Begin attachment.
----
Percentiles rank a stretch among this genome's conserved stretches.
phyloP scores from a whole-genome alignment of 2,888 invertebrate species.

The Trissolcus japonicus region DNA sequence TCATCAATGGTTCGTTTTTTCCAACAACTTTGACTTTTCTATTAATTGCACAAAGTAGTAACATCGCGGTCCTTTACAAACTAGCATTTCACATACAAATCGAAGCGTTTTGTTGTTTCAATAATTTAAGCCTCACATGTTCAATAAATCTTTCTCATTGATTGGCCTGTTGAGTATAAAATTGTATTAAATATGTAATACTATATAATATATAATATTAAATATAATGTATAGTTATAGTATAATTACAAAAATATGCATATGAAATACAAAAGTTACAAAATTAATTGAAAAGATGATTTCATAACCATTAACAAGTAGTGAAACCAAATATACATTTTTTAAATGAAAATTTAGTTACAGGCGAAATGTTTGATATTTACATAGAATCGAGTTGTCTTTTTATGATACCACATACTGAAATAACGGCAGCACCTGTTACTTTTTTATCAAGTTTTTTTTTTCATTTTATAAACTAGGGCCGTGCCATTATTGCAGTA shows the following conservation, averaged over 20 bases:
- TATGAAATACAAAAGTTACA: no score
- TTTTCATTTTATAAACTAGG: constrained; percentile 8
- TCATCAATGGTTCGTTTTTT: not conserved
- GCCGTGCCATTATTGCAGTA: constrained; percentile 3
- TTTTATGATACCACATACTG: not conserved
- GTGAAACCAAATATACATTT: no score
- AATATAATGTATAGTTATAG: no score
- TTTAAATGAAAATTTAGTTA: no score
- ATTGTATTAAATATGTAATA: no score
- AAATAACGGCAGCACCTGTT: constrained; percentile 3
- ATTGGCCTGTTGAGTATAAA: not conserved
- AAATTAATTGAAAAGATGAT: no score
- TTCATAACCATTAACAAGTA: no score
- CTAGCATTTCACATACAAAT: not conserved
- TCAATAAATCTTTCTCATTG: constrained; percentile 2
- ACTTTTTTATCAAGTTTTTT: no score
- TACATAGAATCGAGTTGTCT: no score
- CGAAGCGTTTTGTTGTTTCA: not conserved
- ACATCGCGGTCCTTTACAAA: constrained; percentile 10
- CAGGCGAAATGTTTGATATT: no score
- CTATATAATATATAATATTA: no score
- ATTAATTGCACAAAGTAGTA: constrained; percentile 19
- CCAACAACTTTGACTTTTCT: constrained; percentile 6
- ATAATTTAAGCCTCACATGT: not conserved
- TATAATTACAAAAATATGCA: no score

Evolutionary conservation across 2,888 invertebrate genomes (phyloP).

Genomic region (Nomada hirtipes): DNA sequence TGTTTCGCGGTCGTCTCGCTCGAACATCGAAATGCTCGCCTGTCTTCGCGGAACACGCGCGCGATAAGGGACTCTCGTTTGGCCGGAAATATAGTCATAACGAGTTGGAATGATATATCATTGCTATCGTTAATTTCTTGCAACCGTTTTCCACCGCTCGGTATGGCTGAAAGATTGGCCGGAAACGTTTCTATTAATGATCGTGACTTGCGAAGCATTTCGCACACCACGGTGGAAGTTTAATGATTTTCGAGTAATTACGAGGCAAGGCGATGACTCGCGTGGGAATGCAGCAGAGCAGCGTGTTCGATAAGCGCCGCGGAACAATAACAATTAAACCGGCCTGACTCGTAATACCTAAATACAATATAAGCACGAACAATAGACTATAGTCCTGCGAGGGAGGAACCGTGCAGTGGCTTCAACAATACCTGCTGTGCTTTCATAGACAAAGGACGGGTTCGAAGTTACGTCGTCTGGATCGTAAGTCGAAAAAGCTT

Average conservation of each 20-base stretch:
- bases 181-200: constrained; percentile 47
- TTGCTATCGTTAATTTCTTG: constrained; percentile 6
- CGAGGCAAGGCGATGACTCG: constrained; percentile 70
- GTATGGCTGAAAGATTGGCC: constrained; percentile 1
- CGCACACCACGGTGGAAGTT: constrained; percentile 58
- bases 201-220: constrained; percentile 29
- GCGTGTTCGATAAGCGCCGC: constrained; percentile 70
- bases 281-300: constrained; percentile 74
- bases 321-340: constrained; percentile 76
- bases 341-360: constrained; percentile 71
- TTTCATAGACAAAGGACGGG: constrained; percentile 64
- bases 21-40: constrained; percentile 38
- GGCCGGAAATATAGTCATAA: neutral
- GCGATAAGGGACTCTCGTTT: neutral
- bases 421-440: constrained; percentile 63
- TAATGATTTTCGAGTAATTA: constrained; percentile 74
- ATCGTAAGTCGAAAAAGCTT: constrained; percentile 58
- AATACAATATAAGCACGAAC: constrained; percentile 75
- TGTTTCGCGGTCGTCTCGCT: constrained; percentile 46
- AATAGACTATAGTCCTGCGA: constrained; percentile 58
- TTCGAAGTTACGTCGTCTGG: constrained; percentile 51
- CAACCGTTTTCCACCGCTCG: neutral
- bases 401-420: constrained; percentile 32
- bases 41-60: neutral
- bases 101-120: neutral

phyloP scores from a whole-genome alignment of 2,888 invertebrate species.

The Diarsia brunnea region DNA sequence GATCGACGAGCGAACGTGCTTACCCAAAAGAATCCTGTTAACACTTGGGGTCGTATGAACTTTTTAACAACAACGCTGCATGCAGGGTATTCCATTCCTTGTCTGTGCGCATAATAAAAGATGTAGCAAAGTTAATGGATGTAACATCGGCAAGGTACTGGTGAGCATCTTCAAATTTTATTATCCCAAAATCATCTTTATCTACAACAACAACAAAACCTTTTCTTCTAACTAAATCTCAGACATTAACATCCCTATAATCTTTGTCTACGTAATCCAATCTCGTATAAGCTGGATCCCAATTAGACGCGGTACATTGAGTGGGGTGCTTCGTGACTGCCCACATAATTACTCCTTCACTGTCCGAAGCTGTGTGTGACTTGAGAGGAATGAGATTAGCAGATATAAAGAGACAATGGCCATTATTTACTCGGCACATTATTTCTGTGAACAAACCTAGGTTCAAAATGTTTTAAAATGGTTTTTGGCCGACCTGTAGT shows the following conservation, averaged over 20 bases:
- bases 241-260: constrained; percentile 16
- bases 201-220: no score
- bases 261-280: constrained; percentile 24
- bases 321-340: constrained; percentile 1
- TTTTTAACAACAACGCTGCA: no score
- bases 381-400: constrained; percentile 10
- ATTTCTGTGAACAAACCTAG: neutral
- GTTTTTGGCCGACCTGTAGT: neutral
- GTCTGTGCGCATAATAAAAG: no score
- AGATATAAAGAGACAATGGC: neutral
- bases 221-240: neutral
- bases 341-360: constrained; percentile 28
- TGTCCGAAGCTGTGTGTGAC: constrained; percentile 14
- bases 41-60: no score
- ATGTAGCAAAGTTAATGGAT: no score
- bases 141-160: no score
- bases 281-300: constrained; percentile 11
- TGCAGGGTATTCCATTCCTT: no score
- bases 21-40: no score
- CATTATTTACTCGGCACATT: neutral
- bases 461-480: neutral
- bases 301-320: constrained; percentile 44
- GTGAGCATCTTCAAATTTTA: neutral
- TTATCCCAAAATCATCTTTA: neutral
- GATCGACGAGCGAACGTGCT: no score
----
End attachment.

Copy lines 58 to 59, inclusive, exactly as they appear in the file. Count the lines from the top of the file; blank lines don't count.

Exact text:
The Diarsia brunnea region DNA sequence GATCGACGAGCGAACGTGCTTACCCAAAAGAATCCTGTTAACACTTGGGGTCGTATGAACTTTTTAACAACAACGCTGCATGCAGGGTATTCCATTCCTTGTCTGTGCGCATAATAAAAGATGTAGCAAAGTTAATGGATGTAACATCGGCAAGGTACTGGTGAGCATCTTCAAATTTTATTATCCCAAAATCATCTTTATCTACAACAACAACAAAACCTTTTCTTCTAACTAAATCTCAGACATTAACATCCCTATAATCTTTGTCTACGTAATCCAATCTCGTATAAGCTGGATCCCAATTAGACGCGGTACATTGAGTGGGGTGCTTCGTGACTGCCCACATAATTACTCCTTCACTGTCCGAAGCTGTGTGTGACTTGAGAGGAATGAGATTAGCAGATATAAAGAGACAATGGCCATTATTTACTCGGCACATTATTTCTGTGAACAAACCTAGGTTCAAAATGTTTTAAAATGGTTTTTGGCCGACCTGTAGT shows the following conservation, averaged over 20 bases:
- bases 241-260: constrained; percentile 16